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Richard Liu Qiangdong raises his arms to celebrate the IPO of his company at the Nasdaq MarketSite in New York on May 22, 2014. recently said it had approved its first dividend since going public. Photo: AP founder Richard Liu to get US$273 million from the e-commerce giant’s first dividend since 2014 IPO

  • The company has approved a special cash dividend of 63 US cents per ordinary share and US$1.26 per American depositary share, for a payout of US$2 billion
  •’s first dividend payment since going public comes as many Chinese entrepreneurs and investors are looking to cash out in a volatile market founder Richard Liu Qiangdong is expected to get HK$2.1 billion (US$272.8 million) in cash with the company’s first cash dividend since going public on the Nasdaq in 2014.

The Beijing-based e-commerce giant said on Wednesday that it has approved a special cash dividend of 63 US cents per ordinary share and US$1.26 per American depositary share. In total, dividend payouts will amount to about US$2 billion, the company said.

Liu, whose net worth is about US$13.7 billion, holds 433 million ordinary shares, 13.8 per cent of the total, according to’s 2021 financial filing. Walmart holds 289 million ordinary shares, a 9.3 per cent stake.

Social media and video gaming juggernaut Tencent Holdings distributed most of its shares in as a special dividend to investors last December. Tencent’s stake in the company subsequently fell to 2.3 per cent, down from 17 per cent. This has made Liu once again the largest shareholder of the company he founded in 1998. founder Richard Liu the latest Chinese tech billionaire to resign as CEO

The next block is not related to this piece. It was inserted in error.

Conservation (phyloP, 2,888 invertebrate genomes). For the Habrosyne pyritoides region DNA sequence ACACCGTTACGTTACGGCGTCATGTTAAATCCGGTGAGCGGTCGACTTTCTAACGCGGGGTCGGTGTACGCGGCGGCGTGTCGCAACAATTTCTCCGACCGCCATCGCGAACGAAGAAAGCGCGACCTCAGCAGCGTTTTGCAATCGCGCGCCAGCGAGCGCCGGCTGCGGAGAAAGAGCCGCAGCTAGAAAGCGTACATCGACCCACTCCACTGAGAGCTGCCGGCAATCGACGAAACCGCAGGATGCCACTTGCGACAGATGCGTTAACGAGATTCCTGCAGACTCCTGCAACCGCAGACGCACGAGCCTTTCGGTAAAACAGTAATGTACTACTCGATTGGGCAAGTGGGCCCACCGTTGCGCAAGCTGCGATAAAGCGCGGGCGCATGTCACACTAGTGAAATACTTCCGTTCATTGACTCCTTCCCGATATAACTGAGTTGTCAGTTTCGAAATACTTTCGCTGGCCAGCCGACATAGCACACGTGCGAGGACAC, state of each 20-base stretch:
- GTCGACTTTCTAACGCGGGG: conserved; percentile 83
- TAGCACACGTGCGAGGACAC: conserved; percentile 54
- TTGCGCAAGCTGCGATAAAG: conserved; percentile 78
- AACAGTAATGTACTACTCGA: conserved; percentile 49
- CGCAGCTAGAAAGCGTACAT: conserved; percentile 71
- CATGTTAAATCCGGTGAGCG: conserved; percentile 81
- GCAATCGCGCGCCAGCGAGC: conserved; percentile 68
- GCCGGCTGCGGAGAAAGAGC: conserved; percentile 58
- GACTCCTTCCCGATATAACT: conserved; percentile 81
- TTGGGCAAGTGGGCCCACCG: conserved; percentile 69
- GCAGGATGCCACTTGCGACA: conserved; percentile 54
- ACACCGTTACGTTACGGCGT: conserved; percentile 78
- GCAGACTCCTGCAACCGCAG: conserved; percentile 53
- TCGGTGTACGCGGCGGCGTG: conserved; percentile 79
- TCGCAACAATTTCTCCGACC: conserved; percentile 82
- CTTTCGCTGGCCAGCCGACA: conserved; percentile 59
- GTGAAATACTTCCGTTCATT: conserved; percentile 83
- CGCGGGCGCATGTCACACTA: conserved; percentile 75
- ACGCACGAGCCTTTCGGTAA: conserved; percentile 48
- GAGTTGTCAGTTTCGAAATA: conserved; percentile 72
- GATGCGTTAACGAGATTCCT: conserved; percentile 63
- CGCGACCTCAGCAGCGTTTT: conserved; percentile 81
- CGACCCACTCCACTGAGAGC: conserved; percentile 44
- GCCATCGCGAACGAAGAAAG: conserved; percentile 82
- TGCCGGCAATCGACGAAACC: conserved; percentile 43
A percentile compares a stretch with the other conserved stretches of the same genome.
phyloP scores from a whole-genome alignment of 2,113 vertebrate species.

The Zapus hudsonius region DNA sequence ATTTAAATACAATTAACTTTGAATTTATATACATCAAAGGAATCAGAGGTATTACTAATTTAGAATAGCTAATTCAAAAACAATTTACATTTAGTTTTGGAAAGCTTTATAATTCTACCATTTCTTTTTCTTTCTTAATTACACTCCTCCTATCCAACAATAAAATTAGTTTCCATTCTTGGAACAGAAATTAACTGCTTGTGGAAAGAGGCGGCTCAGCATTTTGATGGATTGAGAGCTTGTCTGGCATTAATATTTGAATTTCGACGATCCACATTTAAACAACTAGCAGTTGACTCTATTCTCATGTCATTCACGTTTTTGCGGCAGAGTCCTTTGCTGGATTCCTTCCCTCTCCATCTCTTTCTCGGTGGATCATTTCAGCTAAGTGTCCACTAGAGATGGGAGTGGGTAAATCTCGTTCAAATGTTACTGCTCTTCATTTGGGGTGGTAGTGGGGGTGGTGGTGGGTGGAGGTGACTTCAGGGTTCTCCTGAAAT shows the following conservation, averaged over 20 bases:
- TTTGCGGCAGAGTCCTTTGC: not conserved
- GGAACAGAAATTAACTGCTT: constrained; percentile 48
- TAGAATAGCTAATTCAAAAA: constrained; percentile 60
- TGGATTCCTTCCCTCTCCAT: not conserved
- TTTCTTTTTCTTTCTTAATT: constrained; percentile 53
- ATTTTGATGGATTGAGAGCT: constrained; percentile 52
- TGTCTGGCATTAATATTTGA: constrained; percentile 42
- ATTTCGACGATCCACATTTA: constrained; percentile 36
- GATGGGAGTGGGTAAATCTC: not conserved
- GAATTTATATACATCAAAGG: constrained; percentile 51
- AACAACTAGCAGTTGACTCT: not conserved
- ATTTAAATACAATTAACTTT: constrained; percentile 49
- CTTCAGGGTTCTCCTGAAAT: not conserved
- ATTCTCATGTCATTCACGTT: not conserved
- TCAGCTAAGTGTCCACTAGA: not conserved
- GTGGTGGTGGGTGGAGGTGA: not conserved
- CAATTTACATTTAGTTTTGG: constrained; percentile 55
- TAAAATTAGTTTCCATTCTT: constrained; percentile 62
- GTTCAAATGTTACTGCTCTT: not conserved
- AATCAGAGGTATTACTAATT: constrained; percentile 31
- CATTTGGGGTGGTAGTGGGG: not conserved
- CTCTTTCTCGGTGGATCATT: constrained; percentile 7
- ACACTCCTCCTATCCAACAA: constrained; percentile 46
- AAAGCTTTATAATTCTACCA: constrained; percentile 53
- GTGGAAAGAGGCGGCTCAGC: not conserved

The dividend comes as many of China’s most successful investors and entrepreneurs seek to cash out on investments in an increasingly volatile market amid regulatory crackdowns and pandemic-fuelled economic headwinds.

Sequoia Capital China, one of the country’s top venture capital investors, sold HK$6.23 billion worth of shares in the on-demand delivery firm Meituan, according to stock exchange filings on Tuesday.

“Our board’s approval of the special dividend reflects our confidence in the company’s long-term growth potential and strong balance sheet, which allow us to pay the dividend to shareholders, while maintaining financial and operational flexibility to continue to grow our business over the long term,” Liu said.

Liu, who built his company up selling electronics out of a 4-square-metre (43 sq ft) stall in Beijing’s Zhongguancun, has made one of the country’s largest e-commerce platforms. It has since spawned two other successful companies, JD Logistics and JD Health, which both went public in the past 18 months.

Liu also sold 3.8 million shares in JD Health last Friday and another 5 million shares on Tuesday, pulling in HK$440 million in total, according to corporate filings in Hong Kong.